Emergency Use of Uncertified Respirators: Can the FDA Allow Use of Uncertified Respirators to Protect Workers?

and   |   March 30, 2020

Can the FDA allow uncertified respirators to be used to protect worker health and safety?

Check out the newest post on this issue: OSHA Releases Guidance in Alignment with FDA and CDC

On March 28, 2020, the Food and Drug Administration (FDA) issued an emergency use authorization (EUA) to allow healthcare providers (HCPs) to re-use respirators disinfected according to an “authorized decontamination system“. This EUA also reinforces an earlier EUA, issued on March 24, 2020, that allows HCPs to use “approved” respirators that are not certified by the National Institute of Occupational Safety and Health (NIOSH), provided the users adhere to the recommendations of the Centers for Disease Control and Prevention (CDC). The FDA determined “imported disposable FFRs (filtering facepiece respirators) that are not NIOSH-approved are appropriate to protect the public health or safety” as other countries follow acceptance testing procedures for respirators that are similar to those used by NIOSH. A list of the “approved” testing procedures can be found in Table 1 of the March 28, 2020 EUA issued by the FDA.

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The March 28, 2020, EUA supplements an earlier EUA issued by the FDA that allows for HCPs to use other types of respirators, including reusable half-face elastomeric respirators typically used in industrial settings. This EUA also allows HCPs to use respirators that are beyond their expiration date and “permits NIOSH-approved FFRs to be distributed to healthcare workers and to others to mitigate further transmission of COVID-19” in response to the current shortage of N95 respirators. Again, the emphasis of these EUAs is to limit the spread of the virus that causes COVID-19 in order to protect public health.

Reusable Elastomeric Respirators: Proper Use by Healthcare Workers
 
In the United States, the Occupational Safety and Health Administration (OSHA) has the sole authority to regulate and govern worker health and safety in both private and federally run healthcare settings. FDA’s jurisdiction regarding the approval of respiratory protection is limited to patient safety and to matters of public health (for example, use of respirators to stop the spread of the SARS-CoV-2 virus). The FDA cannot specifically regulate worker health and safety in hospitals and healthcare facilities in the United States; that is OSHA’s responsibility. However, the FDA can require the use of respirators to stop the spread of disease in a pandemic or other national public health emergencies.

Update – Emergency Use of Uncertified Respirators: OSHA Releases Guidance in Alignment with FDA and CDC
 

OSHA Requires the Use of NIOSH-Certified Respirators

In response to the growing COVID-19 crisis, OSHA published a memorandum to its Regional Administrators and State Designees that temporarily relaxes some of the requirements of its respiratory protection standard. However, there are a number of provisions in that memo that must be followed, including the use of NIOSH-certified respirators by workers. The March 24th and 28th EUAs issued by the FDA and the memo prepared by OSHA are clearly in conflict with regard to the use of NIOSH-certified respirators. This conflict creates uncertainty for hospitals and healthcare employers. Do they purchase and use uncertified respirators and risk violating OSHA standards, or do they continue to source only NIOSH-certified respirators and risk running out of respiratory protection due to the ongoing shortage of PPE?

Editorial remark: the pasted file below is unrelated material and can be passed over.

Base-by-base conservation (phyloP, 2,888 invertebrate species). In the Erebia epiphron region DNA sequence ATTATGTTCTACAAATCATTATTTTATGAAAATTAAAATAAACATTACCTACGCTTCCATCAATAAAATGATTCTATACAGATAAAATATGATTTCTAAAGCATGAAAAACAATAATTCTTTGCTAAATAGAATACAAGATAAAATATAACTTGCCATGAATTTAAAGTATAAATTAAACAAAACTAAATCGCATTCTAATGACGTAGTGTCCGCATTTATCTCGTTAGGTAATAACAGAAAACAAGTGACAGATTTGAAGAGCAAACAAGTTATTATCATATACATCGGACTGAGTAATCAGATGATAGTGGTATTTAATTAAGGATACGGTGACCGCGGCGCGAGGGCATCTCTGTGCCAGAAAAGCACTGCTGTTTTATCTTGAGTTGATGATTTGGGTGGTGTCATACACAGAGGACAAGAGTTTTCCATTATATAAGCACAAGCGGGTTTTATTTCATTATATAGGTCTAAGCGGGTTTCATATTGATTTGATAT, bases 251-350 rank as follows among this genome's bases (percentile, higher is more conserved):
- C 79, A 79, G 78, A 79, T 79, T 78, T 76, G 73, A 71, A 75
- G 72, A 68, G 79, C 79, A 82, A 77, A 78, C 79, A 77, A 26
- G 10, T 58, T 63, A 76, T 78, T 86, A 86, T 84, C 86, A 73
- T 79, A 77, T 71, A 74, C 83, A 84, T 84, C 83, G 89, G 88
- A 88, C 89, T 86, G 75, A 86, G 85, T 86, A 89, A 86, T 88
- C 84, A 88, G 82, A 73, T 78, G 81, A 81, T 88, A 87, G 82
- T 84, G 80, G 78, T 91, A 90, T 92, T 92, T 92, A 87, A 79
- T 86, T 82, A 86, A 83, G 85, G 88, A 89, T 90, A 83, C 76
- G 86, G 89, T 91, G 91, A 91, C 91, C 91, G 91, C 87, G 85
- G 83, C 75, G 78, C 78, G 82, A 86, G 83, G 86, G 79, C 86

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Risk Assessment Provides a Solution to the Conflicting Requirements of Certified Respirators

The health, safety and welfare of HCPs is paramount. Hospitals and healthcare facilities must make decisions around the sourcing and use of respirators that protect HCPs. With this in mind, hospitals and healthcare companies should conduct a risk assessment to identify those personnel and/or activities that present the greatest risk of exposure to respiratory droplets, the principal mode by which the COVID-19 virus spreads to uninfected individuals. OSHA provides guidance on this matter in a recent publication (see page 18 of the publication). NIOSH-certified respirators should be reserved for those employees at highest risk. In fact, reusable, half-face elastomeric respirators with P100 filters may be desirable for HCPs that are at the highest risk of exposure given that those respirators afford a greater level of protection compared to N95s. Those workers that have a moderate or low risk of exposure may be provided with the FDA “approved” respirators that are not certified by NIOSH. This approach provides an appropriate balance between exposure risk and compliance while recognizing the very real implications for worker health faced by HCPs as they work to combat the COVID-19 crisis in the midst of a PPE shortage.

Reusable Elastomeric Respirators: Proper Use by Healthcare Workers
 
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